The Helleborines are a branch of the Orchid family, there are two genera, the Epipactis genus and the Cephalanthera genus. Species from both occur in the Wye valley and the commonest is this one the Broad-leaved Helleborine. Having said that no orchids are particularly common, they are not in the same league as say Ragwort, or Cow Parsley.
As the name suggests this species has quite wide leaves, especially the lowest leaf which is more or less round. As you go up the stem the leaves become longer and thinner. Also the leaves are arranged in a spiral around the stem. This is important because the Narrow-lipped Helleborine has quite similar flowers but its leaves are arranged in two opposite rows up the stem. The Violet Helleborine is another species which could cause confusion, indeed it recently did…. for me. But then I can get confused fairly easily. Anyway the Violet Helleborine also has a spiral leaf arrangement but its green parts are usually suffused with a purple/violet. Just to make life difficult the depth of this purple colour varies and in some specimens can be quite light and thus not that noticeable!
On the photo above you can see the pollinia, this is the white object which is fairly central. Many orchids have two pollinia but this species just has one. The pollinia is where the pollen is located and it gets detached from the flower and stuck to the head of an insect and thus gets moved onto another flower and so cross pollination occurs. In the case of this orchid the insect vector is a wasp. The wasps visit the flowers to drink the nectar which is the dark brown stuff immediately below the pollinia. Quite often this nectar has fermented and is rich in alcohol. This results in the wasps getting ‘ratted’ and sometimes after visiting several flowers they will fall from a flower in a drunken stupor… A bit like a Friday night pub crawl… I suppose?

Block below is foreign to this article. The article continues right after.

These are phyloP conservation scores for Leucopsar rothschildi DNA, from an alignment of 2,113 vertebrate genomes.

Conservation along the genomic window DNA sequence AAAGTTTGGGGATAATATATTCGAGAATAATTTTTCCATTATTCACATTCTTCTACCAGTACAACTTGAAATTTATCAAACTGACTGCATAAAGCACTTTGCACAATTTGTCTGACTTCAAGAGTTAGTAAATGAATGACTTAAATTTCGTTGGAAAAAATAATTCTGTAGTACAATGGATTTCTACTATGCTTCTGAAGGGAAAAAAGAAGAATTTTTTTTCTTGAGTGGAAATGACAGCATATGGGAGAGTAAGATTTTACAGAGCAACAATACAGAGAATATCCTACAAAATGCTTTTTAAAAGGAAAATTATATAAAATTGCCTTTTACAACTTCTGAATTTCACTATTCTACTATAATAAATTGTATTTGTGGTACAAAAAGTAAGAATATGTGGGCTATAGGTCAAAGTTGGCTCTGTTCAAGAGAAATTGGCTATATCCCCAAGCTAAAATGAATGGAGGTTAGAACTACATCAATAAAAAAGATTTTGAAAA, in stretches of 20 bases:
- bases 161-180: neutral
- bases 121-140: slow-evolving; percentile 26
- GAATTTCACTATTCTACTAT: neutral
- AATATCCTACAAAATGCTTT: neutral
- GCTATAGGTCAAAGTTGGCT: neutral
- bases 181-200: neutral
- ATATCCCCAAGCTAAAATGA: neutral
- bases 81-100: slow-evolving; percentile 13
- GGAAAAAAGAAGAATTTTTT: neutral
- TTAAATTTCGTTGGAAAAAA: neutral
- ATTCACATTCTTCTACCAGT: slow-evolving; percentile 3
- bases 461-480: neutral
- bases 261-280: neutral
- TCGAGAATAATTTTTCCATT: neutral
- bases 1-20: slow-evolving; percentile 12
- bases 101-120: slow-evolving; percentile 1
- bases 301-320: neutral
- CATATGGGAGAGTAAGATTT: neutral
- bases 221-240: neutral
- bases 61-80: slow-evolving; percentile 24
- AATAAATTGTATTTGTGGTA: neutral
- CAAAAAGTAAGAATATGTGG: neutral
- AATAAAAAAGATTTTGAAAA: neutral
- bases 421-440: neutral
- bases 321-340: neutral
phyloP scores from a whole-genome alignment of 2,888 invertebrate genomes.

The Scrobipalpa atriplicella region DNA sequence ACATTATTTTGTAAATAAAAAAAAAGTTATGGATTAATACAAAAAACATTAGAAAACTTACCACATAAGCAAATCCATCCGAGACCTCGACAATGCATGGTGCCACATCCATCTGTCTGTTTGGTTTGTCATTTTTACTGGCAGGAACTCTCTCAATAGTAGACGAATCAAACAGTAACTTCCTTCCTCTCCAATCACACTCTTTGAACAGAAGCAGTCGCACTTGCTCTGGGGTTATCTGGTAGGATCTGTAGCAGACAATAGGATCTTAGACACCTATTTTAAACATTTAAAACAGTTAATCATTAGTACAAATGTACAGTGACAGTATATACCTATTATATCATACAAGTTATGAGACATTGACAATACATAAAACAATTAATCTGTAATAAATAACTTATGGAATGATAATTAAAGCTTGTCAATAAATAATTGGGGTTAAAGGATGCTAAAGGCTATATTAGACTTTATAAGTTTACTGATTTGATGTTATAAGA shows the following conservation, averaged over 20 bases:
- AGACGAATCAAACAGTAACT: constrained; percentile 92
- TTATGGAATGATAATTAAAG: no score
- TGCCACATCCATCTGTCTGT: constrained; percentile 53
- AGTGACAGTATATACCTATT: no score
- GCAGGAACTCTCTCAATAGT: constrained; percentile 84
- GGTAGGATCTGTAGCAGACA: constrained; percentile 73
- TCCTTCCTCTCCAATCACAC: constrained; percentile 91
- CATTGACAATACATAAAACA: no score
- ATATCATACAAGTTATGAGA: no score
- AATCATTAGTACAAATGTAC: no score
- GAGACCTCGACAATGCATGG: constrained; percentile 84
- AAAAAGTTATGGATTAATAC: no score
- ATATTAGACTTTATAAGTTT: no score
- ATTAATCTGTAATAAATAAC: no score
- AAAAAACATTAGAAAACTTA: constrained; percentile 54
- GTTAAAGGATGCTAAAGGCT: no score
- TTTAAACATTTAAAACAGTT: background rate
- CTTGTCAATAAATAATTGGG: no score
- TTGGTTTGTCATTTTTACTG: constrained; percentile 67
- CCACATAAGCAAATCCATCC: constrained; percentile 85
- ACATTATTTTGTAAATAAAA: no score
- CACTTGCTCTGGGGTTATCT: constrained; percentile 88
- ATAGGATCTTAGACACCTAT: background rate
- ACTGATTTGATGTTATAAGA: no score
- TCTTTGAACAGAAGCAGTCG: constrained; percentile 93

Between the pollinia and the nectar is an off white, light cream area, this is called the ‘viscidium’ which is as its name suggest viscid and it ruptures when the wasp visits and sticks the pollinia to the wasps head. Amazing what goes on, and this is not the end of it. This orchid has a complex and varied relationship with different fungi in the soil, possibly the truffle type of fungi. It may also be a slight partial parasite on some trees. All this is very clever but sometimes too clever for its own good. Over specialisation and too much reliance on other specific species can backfire especially if that other species declines or dissapears.
The flower colours vary quite a lot some being almost red/purple and others almost cream. Below is a slide show of some that I have photographed recently.
Well I think that is enough for now, keep your eye out for these flowers in July and August, they are supposed to like Beech trees but I have seen them in area of Oak with not a Beech in sight.
To check out other wildflowers found in the woods of the Wye valley and Ninewells wood click Woodland Wildflowers of the Wye valley and Monmouthshire.